Cal Thomas: Misplaced faith in big government

From the commentary: The real problem is that too many Americans have come to rely on the government for what it was never created to do and less on themselves.

Government shutdown
The U.S. Capitol in Washington on Dec. 22, 2018.
Zach Gibson / Bloomberg

While most of the public and media attention the past two years has been focused on high prices and inflation, these issues take second place over the public's top concern, which is big government, according to a new Gallup poll. Concern over the uncontrolled southern border is in third position.

Cal Thomas commentary
Cal Thomas Commentary
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Gallup reports "the government ranks as the top problem for both Republicans and Republican-leaning independents (24 percent) and Democrats and Democrat-leaning independents (18 percent)." That last figure may come as a surprise to some as Democrats are often regarded, at least by Republicans, as the party of government.

We have heard much of this before. People claim to hate big government, its intrusiveness, the entire tax system, the overregulation of businesses and further loss of confidence in it by many following the displays of ineptitude during the COVID-19 pandemic. There are more reasons to dislike big government, but these are some of the most prominent ones.

Some Democrats often reply to statements about people who claim to dislike big government by saying "You may say you hate it, but when you need it, it's there." It's a clever rejoinder, but it misses the point. Government is no longer limited, as the Founders intended. It is everywhere, including and increasingly in decisions we used to make for ourselves. If you are old enough to remember drinking out of garden hoses and riding bikes without helmets you know what I mean.

Cutting even the rate of spending increases, much less reducing actual spending, gets you slammed as uncaring about children and the poor. That has been a fraud perpetrated by some politicians to help preserve their careers in government, something else the Founders never intended.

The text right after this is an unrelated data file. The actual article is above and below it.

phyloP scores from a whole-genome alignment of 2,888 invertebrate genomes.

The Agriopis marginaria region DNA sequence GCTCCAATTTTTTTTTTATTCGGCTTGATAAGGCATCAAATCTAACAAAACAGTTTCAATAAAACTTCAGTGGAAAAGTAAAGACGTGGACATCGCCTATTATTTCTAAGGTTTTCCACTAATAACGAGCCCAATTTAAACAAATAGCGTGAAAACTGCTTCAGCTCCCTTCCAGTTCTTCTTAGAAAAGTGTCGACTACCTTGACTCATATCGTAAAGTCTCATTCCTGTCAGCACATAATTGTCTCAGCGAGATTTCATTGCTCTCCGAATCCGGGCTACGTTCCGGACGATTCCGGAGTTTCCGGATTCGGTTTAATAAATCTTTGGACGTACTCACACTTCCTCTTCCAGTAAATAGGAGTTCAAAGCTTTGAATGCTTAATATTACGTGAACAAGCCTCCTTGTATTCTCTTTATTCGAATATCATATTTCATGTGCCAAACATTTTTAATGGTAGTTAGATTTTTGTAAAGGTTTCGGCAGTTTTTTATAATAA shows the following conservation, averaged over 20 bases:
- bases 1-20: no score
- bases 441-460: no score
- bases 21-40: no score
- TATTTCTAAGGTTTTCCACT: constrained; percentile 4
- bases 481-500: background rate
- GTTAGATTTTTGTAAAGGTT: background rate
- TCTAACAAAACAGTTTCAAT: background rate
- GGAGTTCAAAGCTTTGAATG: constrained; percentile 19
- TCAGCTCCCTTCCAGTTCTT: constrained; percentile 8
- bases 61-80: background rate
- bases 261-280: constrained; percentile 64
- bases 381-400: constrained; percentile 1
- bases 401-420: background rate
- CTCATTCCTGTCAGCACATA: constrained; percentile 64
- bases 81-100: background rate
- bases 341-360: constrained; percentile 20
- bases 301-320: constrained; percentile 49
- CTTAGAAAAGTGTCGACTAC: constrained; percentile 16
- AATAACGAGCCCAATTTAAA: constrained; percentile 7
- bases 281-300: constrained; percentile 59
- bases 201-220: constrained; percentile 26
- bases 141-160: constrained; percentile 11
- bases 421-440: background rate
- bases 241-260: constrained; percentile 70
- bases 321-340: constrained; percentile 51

One suggestion for reducing the size and rising cost of government comes from Andrew Biggs, a senior fellow at the American Enterprise Institute. Writing in the Wall Street Journal, Biggs says this about Social Security, the largest federal spending program after Medicare: "Social Security is expensive because it's more than a safety net. The average new retiree in 2021 received an annual benefit of nearly $21,000, 1.5 times the poverty threshold without counting their own savings." The benefit will keep rising to $59,234 by 2050. People with the highest incomes receive a monthly check, which is ridiculous. One no longer needs to be retired, as once was the case, to receive a government check.

Biggs writes that capping Social Security based on a person's savings and income would help reduce the national debt, though comprehensive reform is most needed.

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The real problem is that too many Americans have come to rely on the government for what it was never created to do and less on themselves. Part of this is an outgrowth of the "entitlement mentality" that has turned government from a last resort to a first resource.

No modern president better addressed the dangers to personal and economic freedom than Ronald Reagan, who was part of a generation that endured the Great Depression and World War II. Some of his most famous quips were: "We who live in free market societies believe that growth, prosperity and ultimately human fulfillment, are created from the bottom up, not the government down." And "Government does not solve problems; it subsidizes them." And "I hope we once again have reminded people that man is not free unless government is limited. There's a clear cause and effect here that is as neat and predictable as a law of physics: As government expands, liberty contracts."

That last one is the main point and it is largely ignored by those who wish to keep on growing government, even as our liberties shrink.

This Cal Thomas commentary is his opinion. He can be reached at

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